Coaching v Therapy

 
Photo by  Kari Shea

Photo by Kari Shea

 

Executive coaching is very solution-focused. Some engagements can be as short as 1-3 sessions. Other clients need longer periods, from six months to a year, strategies and tools to interweave results and relationships at the individual, team, and organization level. It sounds like a simple concept, but it is not easy to pull off. A coach’s background varies, accounting for a wide spectrum of talent. A coach can hold a behavioral, social science, or psychology master’s or doctoral degree.  And, there are also coaches practicing with little professional background. Both types of coaches submit to the requirements of a coaching program. Both types of coaches can get certified through an accrediting body by taking a 3-hour open book test. Because the certification body accepts all comers, some choose not to become certified, using their academic degrees and experience as credentials. There are no state licenses for coaching.

Psychotherapy is a long-term process. A patient works with a therapist to diagnose and resolve problematic beliefs, behaviors, relationship issues, feelings and sometimes physical responses generally resulting from past trauma. The therapist holds a clinical master’s or doctoral degree and submits to state licensing requirements. In general, states license two specific types of roles—mental health counselors and marriage and family therapists. 

In choosing a practitioner with coaching or therapy, the client needs to decide what level of rigor they are looking to engage with and distinguish for themselves the difference between wise counsel versus friendly advice.

Dipping v Dwelling

Both therapy and coaching are collaborative processes based on the relationship between an individual and a practitioner. Both are grounded in dialogue, provide a supportive environment allowing clients to talk openly with someone who’s objective, neutral and nonjudgmental. Both practitioners use a client’s past as a tool for understanding present behaviors. It is here a therapist will dwell to heal and a coach will dip to frame understanding of how the past influences the present. Coaching can be therapeutic, but it is not therapy. Together with the client, both practitioners will work to identify and change the thought and behavior patterns that are keeping clients from feeling and performing their best.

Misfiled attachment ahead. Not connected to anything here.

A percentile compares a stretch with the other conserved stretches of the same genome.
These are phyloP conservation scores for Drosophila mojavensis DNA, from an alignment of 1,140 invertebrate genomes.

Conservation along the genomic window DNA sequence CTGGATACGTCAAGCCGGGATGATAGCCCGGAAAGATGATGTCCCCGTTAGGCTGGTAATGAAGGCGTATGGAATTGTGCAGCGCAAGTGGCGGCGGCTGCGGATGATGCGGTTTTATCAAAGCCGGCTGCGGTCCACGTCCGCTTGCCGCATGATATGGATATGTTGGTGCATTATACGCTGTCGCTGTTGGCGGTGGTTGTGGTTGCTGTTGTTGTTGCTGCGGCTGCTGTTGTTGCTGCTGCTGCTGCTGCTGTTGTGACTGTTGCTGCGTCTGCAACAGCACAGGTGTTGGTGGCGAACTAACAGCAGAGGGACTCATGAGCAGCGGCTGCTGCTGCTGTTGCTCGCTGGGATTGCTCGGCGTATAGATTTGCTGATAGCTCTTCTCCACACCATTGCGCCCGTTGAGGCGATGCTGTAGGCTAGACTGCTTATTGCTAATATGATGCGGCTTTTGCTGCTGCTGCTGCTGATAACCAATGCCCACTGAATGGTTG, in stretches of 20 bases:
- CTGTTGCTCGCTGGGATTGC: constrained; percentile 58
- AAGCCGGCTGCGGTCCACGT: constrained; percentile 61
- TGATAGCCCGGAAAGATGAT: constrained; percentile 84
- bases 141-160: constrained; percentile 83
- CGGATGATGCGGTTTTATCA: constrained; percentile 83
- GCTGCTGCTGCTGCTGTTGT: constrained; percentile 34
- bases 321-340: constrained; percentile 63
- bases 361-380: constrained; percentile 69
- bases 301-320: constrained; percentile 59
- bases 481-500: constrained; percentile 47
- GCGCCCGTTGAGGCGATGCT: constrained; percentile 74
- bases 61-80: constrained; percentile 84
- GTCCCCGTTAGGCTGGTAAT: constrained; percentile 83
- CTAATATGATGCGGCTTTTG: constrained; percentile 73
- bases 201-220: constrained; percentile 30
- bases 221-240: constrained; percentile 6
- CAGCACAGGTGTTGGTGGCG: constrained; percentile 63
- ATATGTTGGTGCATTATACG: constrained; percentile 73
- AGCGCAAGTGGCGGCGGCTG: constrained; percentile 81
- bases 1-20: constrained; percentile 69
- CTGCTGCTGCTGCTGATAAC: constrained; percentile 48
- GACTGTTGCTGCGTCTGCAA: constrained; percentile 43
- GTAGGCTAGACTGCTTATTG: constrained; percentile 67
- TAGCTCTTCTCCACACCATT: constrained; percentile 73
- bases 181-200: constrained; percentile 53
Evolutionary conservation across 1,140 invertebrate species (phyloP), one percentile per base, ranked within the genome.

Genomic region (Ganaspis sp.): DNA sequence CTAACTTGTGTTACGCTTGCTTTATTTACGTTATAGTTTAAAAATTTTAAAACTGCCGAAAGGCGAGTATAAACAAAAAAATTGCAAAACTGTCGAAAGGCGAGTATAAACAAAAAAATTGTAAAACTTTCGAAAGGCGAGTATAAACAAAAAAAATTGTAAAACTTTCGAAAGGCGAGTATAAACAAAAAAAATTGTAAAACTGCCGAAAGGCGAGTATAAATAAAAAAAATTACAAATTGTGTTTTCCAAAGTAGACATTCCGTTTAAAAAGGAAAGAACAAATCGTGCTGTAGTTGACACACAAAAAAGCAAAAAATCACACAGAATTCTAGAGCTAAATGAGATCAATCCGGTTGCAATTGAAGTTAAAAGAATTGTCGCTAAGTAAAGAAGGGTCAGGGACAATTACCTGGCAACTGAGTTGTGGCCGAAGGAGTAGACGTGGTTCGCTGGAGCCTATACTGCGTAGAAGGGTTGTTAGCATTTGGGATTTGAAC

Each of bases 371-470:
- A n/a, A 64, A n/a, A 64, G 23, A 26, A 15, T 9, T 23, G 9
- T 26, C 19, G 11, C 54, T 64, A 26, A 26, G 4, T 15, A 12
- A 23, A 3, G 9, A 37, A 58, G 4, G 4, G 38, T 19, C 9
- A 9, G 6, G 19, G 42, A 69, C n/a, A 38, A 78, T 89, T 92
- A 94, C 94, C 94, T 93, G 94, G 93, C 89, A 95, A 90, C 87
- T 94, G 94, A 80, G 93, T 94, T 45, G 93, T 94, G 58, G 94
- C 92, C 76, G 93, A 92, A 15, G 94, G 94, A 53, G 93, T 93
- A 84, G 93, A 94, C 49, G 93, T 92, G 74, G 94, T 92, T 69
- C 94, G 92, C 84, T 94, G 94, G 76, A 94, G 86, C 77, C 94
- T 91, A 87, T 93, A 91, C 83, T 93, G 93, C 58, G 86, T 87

While there is a shared understanding and rigor between trained therapists and coaches educated on behavioral theory, the fundamentals of coaching are what distinguish it from therapy. Therapy dwells in the past and attempts to heal an individual’s emotional pain by reversing the suppression of memories and emotions. Coaching dips into the past and attempts to help an individual frame painful experiences to increase awareness of past patterns and understanding of their impact in present situations. In this way, coaching is not therapy, but it can be therapeutic.

 

Coaching is focused on helping leaders work through their dilemmas so they can truly learn on the job (in front of others, under pressure) and directly translate that knowledge into results for their teams and ultimately the organization.

 

Coaches use diagnostics to asses individual and organizational effectiveness and performance. They do not diagnose mental illness. A coach with a background in behavioral science, psychology, or related field has an understanding of the fundamentals of human behavior from a theoretical perspective (how family systems work, human development, adult learning, our lopsided natures, and the impact of denial—to list a few things). Therapists apply a similar lens and use it to determine illnesses and pathologies so their patients can be clinically treated.

 The coach’s focus is typically present-forward compared to the retrospective lens of the therapist. The coach is not focused on healing the past, but rather taking note of how it influences the present and what strategies can help the client increase their effectiveness. Coaching never requires medication, micro-dosing, coordination or services, or adjunct therapies though the client might opt for any those experiences separately with a therapist.

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This blog post is part of a series related to The Little Book of Coaching pending publication.